Two years ago Osborne Clarke employees founded the firm’s first LGBTQ+ network called OC Pride. This year, the network held its biggest ever roster of events for LGBTQ+ History Month.
All the events were virtual and included a book club exploring modern lesbian relationships, a joint event with author and queer anthropologist Dr Jamie Lawson, panel discussions and a comedy show with a diverse cast of LGBTQ+ entertainers. All these events sat alongside a daily calendar of actions sharing the stories and the histories of the LGBTQ+ community.
Gavin Williams, Co-chair of OC Pride and Senior Associate in our Projects team shares his three takeaways on LGBTQ+ History Month.
LGBTQ+ History Month is just as important as Pride
While Pride is always a highlight in the LGBTQ+ calendar, history month is every bit as significant. It’s a way for us to look introspectively at our community and reflect – away from the colour and excitement of a pride parade – on the experiences past and present of lesbian, gay, bisexual, trans* and queer people.
Due to a lack of representation of older LGBTQ+ people, many young LGBTQ+ people aren’t aware of the history of their own community so it’s important we celebrate and remember the trailblazers who fought for the rights and protections we have today. At one of our events we had a guest speech by University of Bristol lecturer, Dr Jamie Lawson, who explained the history and symbolism of the rainbow Pride flag and its connection with the Stonewall uprisings. LGBTQ+ history is often missing from mainstream historical narratives and these types of events help educate those outside of the community too.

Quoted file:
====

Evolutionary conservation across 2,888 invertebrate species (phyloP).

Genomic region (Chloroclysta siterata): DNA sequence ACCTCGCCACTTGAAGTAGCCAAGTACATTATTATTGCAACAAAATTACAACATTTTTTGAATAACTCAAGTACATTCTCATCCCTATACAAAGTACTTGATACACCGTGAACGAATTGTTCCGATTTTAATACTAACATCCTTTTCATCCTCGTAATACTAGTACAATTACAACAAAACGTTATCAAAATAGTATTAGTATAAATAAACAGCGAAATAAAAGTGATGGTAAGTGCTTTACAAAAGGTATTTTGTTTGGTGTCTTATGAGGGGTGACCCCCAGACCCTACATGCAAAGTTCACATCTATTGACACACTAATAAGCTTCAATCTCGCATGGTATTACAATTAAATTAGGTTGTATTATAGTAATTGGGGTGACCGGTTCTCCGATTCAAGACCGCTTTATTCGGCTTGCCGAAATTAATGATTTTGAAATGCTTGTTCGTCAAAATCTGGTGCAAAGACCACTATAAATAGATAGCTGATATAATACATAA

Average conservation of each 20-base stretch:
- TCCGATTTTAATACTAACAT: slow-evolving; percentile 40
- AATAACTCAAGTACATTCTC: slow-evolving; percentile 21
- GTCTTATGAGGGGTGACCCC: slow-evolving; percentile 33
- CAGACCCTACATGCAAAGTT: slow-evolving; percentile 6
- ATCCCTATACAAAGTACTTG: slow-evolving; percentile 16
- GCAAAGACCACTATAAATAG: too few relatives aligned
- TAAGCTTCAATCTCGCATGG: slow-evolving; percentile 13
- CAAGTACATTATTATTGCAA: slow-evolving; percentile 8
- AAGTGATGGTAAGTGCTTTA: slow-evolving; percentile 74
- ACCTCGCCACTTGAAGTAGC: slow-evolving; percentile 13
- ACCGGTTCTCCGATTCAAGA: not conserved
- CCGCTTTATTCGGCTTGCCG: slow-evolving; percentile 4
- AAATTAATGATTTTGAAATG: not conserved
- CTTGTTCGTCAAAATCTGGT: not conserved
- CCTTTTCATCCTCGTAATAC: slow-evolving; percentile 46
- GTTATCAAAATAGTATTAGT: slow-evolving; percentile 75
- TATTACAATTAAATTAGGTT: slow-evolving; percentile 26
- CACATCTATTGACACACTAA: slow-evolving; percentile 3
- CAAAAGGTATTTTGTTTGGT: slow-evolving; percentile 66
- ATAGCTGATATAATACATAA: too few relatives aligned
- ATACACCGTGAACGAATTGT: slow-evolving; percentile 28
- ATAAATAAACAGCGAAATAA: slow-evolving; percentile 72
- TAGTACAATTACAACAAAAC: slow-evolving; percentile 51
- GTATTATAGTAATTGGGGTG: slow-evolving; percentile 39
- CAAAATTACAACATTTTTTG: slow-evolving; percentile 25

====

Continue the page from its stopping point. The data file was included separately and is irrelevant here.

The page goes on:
As well as celebrating and reflecting on the past, the month is also an opportunity to take stock of the challenges that lie ahead, for instance the continued fight for trans* equality.
Going virtual doesn’t mean missing out
Putting on events virtually due to the pandemic has made this year challenging but it’s still allowed us to share our messages widely. We’ve ran events which have been simultaneously attended by all our offices around the world – something we’ve never been able to do before.
Through our Q&A and panel discussions we’ve been able to raise awareness of the struggles LGBTQ+ people face. Members of our OC Pride network have bravely shared their own experiences and given colleagues a greater understanding of issues such as the importance of safe spaces and inclusive symbolism for the LGBTQ+ community.
Safe spaces and inclusive symbolism are incredibly important at work. In order to thrive, LGBTQ+ colleagues need to feel comfortable and that they can be themselves, as well as see the signs and symbols that let them know that this is true. One challenge the pandemic and move to home working has raised is that it’s often harder to offer a support system and create these safe spaces virtually. Symbols of inclusion such as rainbow lanyards are also missing in the home office. As home working becomes more prevalent, we will all need to reconsider how we show support to one another, and employers will need to adapt the way they deliver messages of inclusivity.
Never underestimate the importance of an ally
An LGBTQ+ ally is a straight and/or cisgender person who supports and advocates for LGBTQ+ people, or even an LGBTQ+ person who is supporting and advocating for other marginalised communities within the LGBTQ+ community. All through the month we’ve explored ally-ship and the ways in which people can become better allies – through their actions and their symbolism of their inclusive values. We’ve had fantastic feedback that this has really helped colleagues to reflect on their own behaviour and make positive changes.
When it comes to supporting the LGBTQ+ community the smallest actions can make the biggest difference. Simple gestures – be it openly displaying the rainbow symbol in the form of a lanyard or badge, adding your pronouns to your email signature or having a pride related background on a video call – can go so far in making an individual feel welcome and comfortable at work – both in the office and whilst working from home.
Gavin Williams is a Senior Associate in our Projects team. Gavin was recently recognised as an OUTstanding LGBT+ Future Leaders Role Model for 2020.